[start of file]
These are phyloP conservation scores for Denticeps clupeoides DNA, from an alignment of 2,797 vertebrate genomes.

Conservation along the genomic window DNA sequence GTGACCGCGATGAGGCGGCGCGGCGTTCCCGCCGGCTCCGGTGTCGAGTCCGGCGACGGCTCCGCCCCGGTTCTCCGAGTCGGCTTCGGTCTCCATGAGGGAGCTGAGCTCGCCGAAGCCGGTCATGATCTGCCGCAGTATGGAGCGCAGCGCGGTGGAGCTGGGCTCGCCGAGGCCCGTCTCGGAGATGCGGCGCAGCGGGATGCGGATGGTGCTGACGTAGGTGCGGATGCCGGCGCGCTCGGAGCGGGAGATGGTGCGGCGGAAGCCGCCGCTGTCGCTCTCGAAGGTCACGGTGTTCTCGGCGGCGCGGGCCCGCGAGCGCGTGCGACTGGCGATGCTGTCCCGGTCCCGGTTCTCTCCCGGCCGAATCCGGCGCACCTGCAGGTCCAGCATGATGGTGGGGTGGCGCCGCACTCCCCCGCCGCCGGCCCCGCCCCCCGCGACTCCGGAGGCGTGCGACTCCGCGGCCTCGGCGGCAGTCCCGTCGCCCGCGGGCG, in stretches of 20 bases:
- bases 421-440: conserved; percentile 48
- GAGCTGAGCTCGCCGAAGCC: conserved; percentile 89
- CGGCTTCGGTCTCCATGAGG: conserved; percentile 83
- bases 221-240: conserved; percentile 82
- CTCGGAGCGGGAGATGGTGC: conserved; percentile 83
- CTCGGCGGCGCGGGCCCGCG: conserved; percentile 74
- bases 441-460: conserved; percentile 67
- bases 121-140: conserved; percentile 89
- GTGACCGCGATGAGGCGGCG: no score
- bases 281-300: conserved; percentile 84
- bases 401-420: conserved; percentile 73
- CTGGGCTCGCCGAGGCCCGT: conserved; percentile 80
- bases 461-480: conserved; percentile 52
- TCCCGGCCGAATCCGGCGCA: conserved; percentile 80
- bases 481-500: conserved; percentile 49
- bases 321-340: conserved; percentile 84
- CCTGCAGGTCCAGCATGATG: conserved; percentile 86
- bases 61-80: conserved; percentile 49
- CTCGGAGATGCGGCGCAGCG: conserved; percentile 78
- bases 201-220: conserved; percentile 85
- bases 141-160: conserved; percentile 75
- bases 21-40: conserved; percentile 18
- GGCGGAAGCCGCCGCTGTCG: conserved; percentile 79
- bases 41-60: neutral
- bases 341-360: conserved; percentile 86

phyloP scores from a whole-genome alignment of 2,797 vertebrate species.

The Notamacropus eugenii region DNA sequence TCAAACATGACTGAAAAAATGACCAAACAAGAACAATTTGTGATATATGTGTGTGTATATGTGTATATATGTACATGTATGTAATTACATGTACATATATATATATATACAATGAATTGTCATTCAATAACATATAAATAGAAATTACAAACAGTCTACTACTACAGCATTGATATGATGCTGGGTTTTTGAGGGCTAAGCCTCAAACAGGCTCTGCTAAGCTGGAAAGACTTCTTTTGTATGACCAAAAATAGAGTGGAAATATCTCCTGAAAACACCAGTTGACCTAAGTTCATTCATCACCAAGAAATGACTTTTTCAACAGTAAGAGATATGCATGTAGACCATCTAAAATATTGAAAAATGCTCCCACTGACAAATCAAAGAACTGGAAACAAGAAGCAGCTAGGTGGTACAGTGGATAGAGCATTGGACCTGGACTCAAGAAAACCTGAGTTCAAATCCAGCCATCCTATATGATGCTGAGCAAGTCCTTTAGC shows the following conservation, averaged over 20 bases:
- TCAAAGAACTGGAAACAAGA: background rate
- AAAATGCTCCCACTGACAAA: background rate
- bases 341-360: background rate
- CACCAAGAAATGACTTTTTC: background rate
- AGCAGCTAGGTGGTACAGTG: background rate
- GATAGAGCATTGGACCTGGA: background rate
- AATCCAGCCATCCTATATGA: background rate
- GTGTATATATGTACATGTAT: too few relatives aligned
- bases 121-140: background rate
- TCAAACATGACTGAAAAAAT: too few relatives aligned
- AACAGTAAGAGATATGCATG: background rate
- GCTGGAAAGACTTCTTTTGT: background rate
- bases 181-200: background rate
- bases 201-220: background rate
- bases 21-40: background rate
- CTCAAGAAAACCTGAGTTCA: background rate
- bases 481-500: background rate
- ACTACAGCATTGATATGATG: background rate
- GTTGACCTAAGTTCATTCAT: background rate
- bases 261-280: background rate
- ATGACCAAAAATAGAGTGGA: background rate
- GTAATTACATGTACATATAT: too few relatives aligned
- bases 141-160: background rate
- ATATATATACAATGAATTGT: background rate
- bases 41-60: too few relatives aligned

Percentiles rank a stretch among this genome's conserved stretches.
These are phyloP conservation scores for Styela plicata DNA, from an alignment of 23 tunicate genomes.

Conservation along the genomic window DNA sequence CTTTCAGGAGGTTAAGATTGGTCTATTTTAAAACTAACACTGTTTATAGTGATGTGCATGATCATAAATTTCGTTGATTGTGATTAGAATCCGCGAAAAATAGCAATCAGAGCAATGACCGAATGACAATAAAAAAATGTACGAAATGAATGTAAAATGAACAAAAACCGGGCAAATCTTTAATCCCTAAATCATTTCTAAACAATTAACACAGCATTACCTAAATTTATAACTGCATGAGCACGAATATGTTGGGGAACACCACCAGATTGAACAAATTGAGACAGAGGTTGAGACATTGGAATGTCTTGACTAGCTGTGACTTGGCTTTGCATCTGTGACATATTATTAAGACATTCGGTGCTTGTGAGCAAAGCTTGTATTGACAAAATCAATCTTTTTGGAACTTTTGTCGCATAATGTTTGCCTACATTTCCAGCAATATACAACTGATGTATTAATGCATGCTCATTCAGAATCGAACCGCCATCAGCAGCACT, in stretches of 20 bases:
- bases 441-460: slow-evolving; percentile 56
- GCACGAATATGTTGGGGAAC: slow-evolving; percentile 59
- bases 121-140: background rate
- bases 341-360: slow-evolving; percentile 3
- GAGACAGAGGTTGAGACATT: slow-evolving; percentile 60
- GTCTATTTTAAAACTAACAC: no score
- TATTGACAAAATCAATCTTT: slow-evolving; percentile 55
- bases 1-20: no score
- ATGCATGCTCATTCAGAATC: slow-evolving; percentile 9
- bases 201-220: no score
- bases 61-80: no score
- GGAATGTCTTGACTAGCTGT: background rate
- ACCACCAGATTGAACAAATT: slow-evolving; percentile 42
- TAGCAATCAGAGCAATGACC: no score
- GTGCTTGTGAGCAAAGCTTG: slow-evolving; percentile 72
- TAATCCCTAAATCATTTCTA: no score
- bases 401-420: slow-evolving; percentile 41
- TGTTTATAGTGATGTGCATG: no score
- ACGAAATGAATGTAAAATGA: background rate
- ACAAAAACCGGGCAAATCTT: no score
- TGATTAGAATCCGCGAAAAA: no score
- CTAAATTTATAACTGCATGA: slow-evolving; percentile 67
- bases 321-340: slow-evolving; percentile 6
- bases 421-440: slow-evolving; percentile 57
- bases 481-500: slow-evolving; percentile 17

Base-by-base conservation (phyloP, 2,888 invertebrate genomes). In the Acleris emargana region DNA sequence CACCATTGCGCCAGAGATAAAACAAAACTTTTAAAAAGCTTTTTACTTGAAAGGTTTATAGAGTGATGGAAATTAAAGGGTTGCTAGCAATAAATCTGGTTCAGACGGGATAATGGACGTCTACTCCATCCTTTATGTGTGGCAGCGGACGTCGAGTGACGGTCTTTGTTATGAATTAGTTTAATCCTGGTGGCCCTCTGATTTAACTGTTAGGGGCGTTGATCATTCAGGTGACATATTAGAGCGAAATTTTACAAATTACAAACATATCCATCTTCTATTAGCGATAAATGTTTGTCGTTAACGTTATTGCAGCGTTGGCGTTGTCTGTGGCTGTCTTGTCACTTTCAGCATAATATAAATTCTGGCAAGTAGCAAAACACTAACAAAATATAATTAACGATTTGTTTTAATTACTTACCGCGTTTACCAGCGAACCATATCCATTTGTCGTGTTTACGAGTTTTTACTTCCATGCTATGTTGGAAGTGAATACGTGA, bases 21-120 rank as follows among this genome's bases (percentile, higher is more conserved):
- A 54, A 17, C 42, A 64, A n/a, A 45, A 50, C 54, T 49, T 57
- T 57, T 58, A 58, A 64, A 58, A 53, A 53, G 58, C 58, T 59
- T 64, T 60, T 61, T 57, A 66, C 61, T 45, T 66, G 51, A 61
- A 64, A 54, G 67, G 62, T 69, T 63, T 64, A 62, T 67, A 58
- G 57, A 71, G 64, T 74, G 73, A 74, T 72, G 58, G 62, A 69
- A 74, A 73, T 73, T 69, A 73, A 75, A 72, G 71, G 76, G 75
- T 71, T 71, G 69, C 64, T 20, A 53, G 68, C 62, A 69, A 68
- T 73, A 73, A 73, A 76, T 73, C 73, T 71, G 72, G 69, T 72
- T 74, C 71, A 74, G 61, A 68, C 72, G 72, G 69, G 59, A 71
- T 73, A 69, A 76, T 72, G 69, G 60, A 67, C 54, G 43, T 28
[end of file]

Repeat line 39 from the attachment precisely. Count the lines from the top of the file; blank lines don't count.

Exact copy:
- TCAAACATGACTGAAAAAAT: too few relatives aligned